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United States Military Bases Japan

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NEWS
April 1, 1992 | H.G. REZA, TIMES STAFF WRITER
Thirteen sailors have been court-martialed or discharged for alleged homosexual activity at the U.S. Navy base in Yokosuka, Japan, and a continuing investigation may result in charges against several others, including some officers, Navy officials said Tuesday. Civilian and Navy sources familiar with the inquiry said as many as 40 more Navy enlisted men and officers are being investigated, including two commanders and three lieutenants. Officials from the San Diego Veterans Assn.
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NEWS
February 7, 2001 | PAUL RICHTER, TIMES STAFF WRITER
The top U.S. Marine in Japan won't be punished for calling Okinawan officials "nuts and a bunch of wimps" in an e-mail message to his staff, the Pentagon said Tuesday. Marine Lt. Gen. Earl Hailston's comments became the latest irritant in the touchy U.S.-Okinawan relationship when they appeared Tuesday in Ryukyu Shimpo, the biggest newspaper published on the Japanese island, which is home to 26,000 U.S. troops.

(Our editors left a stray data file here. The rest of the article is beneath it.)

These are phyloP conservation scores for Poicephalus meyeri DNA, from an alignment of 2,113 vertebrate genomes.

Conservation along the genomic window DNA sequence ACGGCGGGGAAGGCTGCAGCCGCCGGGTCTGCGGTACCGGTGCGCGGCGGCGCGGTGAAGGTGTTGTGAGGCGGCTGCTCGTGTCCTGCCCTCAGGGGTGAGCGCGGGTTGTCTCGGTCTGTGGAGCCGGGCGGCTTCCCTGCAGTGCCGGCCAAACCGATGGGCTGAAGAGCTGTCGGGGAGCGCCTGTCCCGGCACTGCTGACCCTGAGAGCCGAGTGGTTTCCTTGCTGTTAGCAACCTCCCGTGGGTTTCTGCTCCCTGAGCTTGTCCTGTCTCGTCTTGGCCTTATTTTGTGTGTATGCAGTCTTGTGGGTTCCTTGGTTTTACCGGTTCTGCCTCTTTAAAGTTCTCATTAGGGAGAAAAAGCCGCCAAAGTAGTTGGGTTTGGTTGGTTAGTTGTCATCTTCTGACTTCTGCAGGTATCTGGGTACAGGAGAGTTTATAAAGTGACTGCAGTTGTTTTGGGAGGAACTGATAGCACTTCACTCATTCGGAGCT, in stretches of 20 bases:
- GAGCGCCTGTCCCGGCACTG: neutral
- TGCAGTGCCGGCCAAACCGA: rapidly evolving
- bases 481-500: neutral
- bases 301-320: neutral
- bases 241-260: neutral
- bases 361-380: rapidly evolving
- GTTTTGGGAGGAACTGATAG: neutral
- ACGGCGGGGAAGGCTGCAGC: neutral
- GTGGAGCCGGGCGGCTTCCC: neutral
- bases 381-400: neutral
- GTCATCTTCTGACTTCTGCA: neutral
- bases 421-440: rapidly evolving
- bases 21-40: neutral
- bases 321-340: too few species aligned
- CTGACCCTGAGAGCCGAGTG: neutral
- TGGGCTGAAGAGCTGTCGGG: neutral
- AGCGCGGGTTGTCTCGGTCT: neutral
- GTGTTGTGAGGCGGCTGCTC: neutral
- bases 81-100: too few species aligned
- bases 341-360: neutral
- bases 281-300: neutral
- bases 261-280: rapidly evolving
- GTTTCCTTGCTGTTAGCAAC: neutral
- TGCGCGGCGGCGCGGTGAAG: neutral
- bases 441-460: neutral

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NEWS
March 19, 1989 | KARL SCHOENBERGER, Times Staff Writer
This tiny hamlet of sugar cane farmers, nestled quietly in a thick forest in the north of Okinawa, is waging a symbolic battle that may signal a new era in the military alliance binding the United States and Japan. The U.S. Marine Corps wants to build a landing pad about a mile away to train Marines in the tactical use of Harrier jets, a combat aircraft that can take off and land vertically.
NEWS
July 23, 2000 | From Associated Press
President Clinton told U.S. troops Saturday that they "need to be good neighbors" to the people of Okinawa, who are weary of the massive American military presence on this Japanese island and angry about instances of unruly conduct and crime. "Each of us has a personal obligation to do everything that we can to strengthen our friendship and to do nothing to harm it," Clinton instructed thousands of Marines, soldiers, sailors and airmen who waited past 11 p.m.
NEWS
September 5, 1996 | SONNI EFRON, TIMES STAFF WRITER